I previously blogged about Bishop v. Singletary, 2013 Ark. App. 394, a custody case where the parents shared joint custody, the mother proposed a move out-of-state, and the trial court changed custody to the father.
On appeal, a split en banc panel of the Court of Appeals reversed the trial court, saying the Hollandsworth presumption would apply even in a joint-custody situation. Recall Hollandsworth v. Knyzweski, 353 Ark. 470, 109 S.W.3d 653 (2003), announced a presumption in favor of a custodial parent’s relocation, and that relocation alone would not constitute a material change of circumstances to justify a change of custody.
But that decision (and blog post) can be relegated to the dust bin of history because the Court of Appeals decision in Bishop was taken on review by the Arkansas Supreme Court and the Supreme Court reached the opposite conclusion.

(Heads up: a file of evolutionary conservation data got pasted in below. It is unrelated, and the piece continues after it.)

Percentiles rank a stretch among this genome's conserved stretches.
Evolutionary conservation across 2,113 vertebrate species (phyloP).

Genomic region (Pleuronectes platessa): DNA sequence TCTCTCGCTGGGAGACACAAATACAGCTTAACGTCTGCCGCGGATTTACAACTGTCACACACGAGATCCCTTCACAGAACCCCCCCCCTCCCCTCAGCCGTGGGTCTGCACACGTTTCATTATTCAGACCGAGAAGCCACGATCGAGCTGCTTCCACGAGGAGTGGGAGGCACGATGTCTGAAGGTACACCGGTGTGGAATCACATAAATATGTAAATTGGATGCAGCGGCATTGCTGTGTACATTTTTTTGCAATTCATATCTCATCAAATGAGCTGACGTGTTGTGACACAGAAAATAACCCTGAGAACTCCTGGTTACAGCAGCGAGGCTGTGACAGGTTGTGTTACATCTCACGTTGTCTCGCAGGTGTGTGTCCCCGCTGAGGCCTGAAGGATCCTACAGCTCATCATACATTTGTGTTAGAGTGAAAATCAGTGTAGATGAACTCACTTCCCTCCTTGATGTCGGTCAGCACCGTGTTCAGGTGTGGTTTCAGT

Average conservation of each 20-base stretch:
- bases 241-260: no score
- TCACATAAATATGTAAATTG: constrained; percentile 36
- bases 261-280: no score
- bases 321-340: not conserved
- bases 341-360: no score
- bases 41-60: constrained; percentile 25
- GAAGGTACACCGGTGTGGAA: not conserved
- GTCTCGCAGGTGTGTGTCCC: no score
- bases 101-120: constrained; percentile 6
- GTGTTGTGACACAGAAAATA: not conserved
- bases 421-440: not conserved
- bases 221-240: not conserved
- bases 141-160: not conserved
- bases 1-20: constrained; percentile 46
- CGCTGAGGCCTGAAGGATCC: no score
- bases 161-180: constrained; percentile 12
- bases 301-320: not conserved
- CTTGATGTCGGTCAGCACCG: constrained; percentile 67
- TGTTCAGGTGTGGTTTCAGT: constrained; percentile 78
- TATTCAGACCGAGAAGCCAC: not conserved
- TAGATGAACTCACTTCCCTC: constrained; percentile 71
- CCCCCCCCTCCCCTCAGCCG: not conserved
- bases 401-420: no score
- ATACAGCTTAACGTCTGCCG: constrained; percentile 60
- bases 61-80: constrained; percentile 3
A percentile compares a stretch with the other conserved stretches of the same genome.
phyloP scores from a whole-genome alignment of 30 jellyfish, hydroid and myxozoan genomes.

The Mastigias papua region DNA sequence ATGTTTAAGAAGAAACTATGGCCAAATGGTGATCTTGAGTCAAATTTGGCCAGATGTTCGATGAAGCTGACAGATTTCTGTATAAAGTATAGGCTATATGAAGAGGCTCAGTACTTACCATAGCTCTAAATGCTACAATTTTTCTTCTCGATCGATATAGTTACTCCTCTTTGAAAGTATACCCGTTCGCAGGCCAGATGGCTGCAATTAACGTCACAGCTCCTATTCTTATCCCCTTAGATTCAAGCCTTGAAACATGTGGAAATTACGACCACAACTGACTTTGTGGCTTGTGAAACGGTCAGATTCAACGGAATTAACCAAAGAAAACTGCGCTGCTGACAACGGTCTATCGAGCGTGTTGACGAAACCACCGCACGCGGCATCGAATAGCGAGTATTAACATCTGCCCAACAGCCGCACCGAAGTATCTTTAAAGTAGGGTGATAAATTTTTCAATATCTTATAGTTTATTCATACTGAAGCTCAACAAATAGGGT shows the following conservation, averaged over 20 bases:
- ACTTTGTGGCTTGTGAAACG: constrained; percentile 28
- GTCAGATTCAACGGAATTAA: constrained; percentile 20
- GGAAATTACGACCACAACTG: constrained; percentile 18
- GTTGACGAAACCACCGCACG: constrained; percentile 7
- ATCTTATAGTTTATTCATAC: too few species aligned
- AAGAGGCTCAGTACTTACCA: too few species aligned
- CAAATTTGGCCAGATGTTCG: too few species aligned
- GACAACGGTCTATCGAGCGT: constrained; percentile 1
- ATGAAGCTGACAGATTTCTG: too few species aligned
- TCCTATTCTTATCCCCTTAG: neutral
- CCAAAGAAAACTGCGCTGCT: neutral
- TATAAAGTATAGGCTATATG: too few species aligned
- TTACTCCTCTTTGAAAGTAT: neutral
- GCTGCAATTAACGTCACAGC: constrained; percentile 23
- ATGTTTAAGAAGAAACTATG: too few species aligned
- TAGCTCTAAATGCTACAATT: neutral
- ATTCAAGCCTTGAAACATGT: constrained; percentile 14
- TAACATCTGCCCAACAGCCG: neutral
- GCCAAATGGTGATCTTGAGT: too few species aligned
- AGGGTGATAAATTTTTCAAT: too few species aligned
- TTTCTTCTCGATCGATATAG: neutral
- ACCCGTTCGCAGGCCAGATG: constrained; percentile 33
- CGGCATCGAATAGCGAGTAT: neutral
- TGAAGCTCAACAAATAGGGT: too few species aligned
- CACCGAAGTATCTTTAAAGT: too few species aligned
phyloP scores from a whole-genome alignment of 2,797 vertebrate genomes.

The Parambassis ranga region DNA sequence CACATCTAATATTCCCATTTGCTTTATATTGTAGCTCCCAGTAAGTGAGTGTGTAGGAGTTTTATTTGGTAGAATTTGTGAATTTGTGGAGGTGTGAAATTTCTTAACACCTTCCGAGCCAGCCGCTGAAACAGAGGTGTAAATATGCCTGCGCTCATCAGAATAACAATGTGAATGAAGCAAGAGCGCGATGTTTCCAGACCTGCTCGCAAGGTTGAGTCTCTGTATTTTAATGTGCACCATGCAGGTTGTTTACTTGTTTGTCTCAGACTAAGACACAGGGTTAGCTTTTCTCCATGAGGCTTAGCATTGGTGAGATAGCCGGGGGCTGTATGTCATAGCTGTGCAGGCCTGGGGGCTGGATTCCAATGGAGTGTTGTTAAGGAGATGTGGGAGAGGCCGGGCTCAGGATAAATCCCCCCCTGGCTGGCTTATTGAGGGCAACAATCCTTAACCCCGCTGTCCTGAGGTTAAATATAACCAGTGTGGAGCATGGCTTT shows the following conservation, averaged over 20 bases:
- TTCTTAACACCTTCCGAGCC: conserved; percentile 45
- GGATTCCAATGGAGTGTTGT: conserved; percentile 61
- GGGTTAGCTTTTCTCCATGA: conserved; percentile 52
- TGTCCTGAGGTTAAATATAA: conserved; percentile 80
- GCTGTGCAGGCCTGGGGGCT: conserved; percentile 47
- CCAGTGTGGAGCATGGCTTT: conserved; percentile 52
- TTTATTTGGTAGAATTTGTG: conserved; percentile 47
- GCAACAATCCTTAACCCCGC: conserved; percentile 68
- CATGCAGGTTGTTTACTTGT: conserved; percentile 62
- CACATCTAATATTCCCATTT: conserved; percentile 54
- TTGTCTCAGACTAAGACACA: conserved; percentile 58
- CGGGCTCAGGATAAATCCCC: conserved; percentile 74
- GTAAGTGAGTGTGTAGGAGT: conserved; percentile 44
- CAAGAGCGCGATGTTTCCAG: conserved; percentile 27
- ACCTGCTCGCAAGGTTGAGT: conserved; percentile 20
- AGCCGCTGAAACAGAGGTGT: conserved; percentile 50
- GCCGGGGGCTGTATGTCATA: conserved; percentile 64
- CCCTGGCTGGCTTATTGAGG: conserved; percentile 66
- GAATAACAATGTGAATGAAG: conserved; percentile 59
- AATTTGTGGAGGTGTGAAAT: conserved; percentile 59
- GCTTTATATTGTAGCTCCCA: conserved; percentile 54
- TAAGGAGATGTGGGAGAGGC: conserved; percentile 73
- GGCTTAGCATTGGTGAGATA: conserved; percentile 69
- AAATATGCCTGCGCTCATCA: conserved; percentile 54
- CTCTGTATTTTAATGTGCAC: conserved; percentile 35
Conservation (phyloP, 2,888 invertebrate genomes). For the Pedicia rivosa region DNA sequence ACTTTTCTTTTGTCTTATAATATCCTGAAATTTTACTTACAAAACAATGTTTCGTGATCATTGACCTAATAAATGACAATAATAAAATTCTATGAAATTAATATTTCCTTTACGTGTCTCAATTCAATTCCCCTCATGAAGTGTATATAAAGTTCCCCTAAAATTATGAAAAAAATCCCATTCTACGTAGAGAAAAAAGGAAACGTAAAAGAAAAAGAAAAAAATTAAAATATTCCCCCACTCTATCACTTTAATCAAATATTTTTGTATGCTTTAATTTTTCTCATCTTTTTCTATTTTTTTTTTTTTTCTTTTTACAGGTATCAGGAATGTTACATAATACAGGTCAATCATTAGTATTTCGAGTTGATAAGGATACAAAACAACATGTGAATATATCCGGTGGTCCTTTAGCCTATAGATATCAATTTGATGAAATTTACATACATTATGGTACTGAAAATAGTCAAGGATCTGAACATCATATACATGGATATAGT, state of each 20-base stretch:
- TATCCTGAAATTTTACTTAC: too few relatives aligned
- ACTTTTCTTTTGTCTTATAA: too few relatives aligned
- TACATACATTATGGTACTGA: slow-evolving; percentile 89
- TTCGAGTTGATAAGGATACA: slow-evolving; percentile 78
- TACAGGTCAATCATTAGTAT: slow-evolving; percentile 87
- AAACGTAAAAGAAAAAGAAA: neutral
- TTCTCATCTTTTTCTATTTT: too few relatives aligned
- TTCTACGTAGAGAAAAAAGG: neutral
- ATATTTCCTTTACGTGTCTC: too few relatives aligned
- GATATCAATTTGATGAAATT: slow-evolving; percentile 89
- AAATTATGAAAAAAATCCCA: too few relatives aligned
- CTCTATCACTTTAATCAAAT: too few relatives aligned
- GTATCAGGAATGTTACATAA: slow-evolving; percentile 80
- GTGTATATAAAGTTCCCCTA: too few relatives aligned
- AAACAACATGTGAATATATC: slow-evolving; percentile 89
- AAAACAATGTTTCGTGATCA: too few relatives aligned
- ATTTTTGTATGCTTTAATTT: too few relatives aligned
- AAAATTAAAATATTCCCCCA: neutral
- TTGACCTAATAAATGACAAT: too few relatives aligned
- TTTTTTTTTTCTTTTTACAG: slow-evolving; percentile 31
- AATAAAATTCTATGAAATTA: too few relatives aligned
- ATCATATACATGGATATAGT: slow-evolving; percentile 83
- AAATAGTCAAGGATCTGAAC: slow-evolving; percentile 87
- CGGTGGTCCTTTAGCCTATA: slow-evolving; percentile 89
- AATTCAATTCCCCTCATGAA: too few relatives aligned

A 5-2 decision of the Supreme Court vacated the Court of Appeals opinion and affirmed the trial court. The majority held: “We clarify today that the Hollandsworth relocation presumption applies only in those cases where a parent has been granted sole or primary custody of a child. We further clarify that the Hollandsworth relocation presumption simply does not apply when the parents share joint custody of a child.” The decision goes on to announce the analysis to be applied when a court faces a change in custody request involving a joint custody arrangement. The trial court must first find a material change in circumstances, and then determine if a change of custody is in the best interests of the child, citing Lewellyn v. Lewellyn, 351 Ark. 346, 93 S.W.3d 681 (2002).
The full text of the Supreme Court’s decision can be found here: